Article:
However, Cordy later told me that she was never told why she was sent to PEAK, nor did T2 say anything to her when she called her a witch. No form was filled out like previous times so that we could have a report of what happened, and no one talked to Cordy about what she did wrong or how she should behave in the future. Her teacher just dropped her off in the PEAK classroom on the way out to recess with no explanation. She sat out her recess confused as to what she had done.
My frustration level boiled over at that point, and I started crying in front of the SNT. The ugly cry. I turned away to make sure my two daughters who were playing on the other side of the room didn’t see, but I could no longer hold back the emotion of the last week. For the first time in a long, long time, I am scared for my daughter.
I’m starting to worry this is affecting Cordy’s self-esteem. She likes to please, is very hard on herself when she makes mistakes and may be internalizing that she’s a bad kid. She’s required to sign her PEAK forms, and on the second one she wrote “worst child” under her name. On a class worksheet, she wrote “I am horid.” (misspelled, but points for creative word choice) at the bottom.
But after talking with SNT yesterday, I think I’m starting to see the issue. SNT describes the class as loud and T2 has a loud voice and sometimes yells over the kids talking. Cordy also has her desk right next to the door, the coat rack and the pencil sharpener: a recipe for sensory disaster. She’s assaulted all day with noise from kids talking, a loud teacher who makes her anxious, and lots of background noise from the hallway, the pencil sharpener and the coat rack. It’s no wonder she’s having trouble keeping it all together. Hell, I’d have trouble dealing with all of that, too.
Cordy is also extremely bored in class, meaning the background sensory input is even more distracting to her because her mind isn’t focused on learning. She needs more challenging instruction and a more peaceful learning experience. A smart kid who is stuck in a boring situation most of the day is being set up for trouble. (Again, shades of my own childhood.)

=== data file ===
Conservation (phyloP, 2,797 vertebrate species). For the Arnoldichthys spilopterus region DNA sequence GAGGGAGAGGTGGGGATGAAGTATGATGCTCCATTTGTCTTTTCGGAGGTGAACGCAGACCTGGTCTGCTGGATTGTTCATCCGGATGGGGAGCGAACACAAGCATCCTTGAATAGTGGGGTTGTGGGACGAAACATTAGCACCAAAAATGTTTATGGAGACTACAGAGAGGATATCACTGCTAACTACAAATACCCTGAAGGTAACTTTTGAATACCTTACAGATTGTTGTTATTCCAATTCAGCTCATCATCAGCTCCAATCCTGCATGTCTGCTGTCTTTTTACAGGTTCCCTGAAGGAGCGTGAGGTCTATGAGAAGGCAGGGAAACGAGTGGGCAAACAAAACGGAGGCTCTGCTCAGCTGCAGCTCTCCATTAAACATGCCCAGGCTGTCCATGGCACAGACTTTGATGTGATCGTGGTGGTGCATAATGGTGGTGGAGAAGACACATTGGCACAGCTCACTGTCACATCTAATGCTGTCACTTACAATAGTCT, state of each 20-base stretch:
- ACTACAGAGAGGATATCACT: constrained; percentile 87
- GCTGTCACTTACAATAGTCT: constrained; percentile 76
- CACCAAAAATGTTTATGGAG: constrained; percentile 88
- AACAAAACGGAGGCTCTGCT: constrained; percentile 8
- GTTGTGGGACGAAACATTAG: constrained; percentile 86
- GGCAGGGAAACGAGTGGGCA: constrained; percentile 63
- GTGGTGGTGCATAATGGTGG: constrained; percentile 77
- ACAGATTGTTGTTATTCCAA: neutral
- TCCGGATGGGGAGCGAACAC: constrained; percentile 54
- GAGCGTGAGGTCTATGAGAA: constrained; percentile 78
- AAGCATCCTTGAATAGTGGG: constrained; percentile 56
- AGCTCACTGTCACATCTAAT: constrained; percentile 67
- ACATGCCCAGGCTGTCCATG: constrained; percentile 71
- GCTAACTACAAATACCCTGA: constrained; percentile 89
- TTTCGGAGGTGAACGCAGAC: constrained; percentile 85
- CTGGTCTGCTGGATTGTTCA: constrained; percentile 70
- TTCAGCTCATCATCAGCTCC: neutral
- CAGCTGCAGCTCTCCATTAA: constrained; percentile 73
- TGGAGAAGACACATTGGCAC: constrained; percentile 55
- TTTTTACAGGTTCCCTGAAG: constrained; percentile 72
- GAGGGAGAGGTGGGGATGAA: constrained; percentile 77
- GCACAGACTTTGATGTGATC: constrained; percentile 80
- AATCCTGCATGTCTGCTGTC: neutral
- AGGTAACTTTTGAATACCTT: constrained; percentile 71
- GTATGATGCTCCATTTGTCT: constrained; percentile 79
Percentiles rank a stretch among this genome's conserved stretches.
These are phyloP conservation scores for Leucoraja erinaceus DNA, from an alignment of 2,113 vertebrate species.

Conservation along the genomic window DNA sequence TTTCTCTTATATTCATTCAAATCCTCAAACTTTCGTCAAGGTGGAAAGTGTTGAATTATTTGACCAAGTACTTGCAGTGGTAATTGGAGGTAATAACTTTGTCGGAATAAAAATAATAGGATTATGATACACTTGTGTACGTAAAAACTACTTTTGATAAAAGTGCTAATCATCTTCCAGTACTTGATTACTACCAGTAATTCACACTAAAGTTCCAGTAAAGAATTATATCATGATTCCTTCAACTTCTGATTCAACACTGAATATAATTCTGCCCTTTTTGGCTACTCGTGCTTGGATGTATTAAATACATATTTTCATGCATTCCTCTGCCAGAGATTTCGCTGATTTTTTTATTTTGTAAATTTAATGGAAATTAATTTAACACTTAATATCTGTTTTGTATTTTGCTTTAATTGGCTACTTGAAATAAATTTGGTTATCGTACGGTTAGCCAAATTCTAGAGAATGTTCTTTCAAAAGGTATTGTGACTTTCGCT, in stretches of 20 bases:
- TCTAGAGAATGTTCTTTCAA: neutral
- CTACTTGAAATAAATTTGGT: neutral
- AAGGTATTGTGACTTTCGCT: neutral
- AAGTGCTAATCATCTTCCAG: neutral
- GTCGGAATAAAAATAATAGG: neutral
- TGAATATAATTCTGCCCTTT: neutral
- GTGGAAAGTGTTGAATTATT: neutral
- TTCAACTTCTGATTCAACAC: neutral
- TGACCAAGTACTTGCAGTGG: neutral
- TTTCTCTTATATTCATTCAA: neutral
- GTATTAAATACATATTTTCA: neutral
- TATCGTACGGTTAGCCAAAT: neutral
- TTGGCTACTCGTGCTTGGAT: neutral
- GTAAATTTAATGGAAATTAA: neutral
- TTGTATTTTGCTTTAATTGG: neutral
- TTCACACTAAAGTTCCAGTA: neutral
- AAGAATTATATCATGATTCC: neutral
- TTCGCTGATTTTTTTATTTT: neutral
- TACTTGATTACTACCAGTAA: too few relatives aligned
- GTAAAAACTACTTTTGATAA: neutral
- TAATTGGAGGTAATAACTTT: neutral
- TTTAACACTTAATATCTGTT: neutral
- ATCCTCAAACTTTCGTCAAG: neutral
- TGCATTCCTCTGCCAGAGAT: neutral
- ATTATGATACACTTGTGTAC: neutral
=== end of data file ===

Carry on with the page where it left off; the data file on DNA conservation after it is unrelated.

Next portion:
And while I’m sure T2 is a great teacher and I would never judge her total abilities on her interactions with one child, I think she’s a bad match for Cordy. My gut feeling is that she doesn’t make an effort to accommodate Cordy’s needs, and at this point has written her off. Sent to PEAK for calling her a witch without even asking what she meant or trying to tell Cordy why some might think that’s not a nice thing to call someone? That isn’t helping the child at all.
Also, despite all of these things happening in the last week, there’s been no effort made from T2 to reach out to Aaron and I about it. We’re left learning about it through the SNT, who isn’t present in the room when it happens and is then stuck in the middle. Send a note home, give us a call, send an email…something to let us know you’re concerned about our daughter and want our input on how to make it a better experience.
Add in the devastating news that Cordy’s SNT, who has been a strong advocate for her for over two years now and the one person in the school she feels the safest with, has just been given a promotion and will be leaving the school at the end of this month, and I’m now in full on panic mode over what will happen to our sensitive older child. Who will be there to help her through this, and will the next person understand her as well?
I’ve cried for two days now at the fear that this entire year may be a complete loss for Cordy, even more worried that this could change how she views school permanently and affect her entire future. There’s no explanation for this behavior other than something is happening in the classroom. Her diet is the same, her home life hasn’t changed, and the only change we’ve witnessed at home is more anxiety that seems to be related to school.
But we are lucky again, at least for the moment. Her SNT is still with us through the end of the month, and we’re getting her IEP meeting in place immediately. I’m also asking for Cordy to be transferred to the other second grade teacher’s classroom and the SNT thinks this could be a good idea. She sees him only for reading and science at the moment, but Cordy tells me he has a “quiet, steady voice” and she thinks he teaches more “interesting” things. She would then have him as her primary teacher and only see T2 for limited subjects. (They team-teach.)
When I first asked Cordy what she thought about moving to his class, she gave her standard answer of not wanting anything to change. Even if she’s in a situation she doesn’t like, any change is viewed as worse than the status quo. (So common with autism.) But this morning, she came downstairs and immediately announced that she would be OK with changing classes and that she thinks she would have a better experience in his class. We were stunned that she would be so open to such a big change that quickly.
I’m still not sure what the final resolution of this will be, but I have a new-found admiration for those parents who have to navigate these murky waters on a more regular basis. It’s time for me to read up more on the IEP process and start writing out detailed lists of what Cordy needs in case they no longer continue to match what others think she needs. It’s been so easy until now, and I have a feeling it’ll continue to get harder as she gets older. I’ve failed at keeping myself prepared on how to handle these things, and plan to remedy that so we can be strong advocates for our daughter’s education.
But right now? I’m scared out of my mind.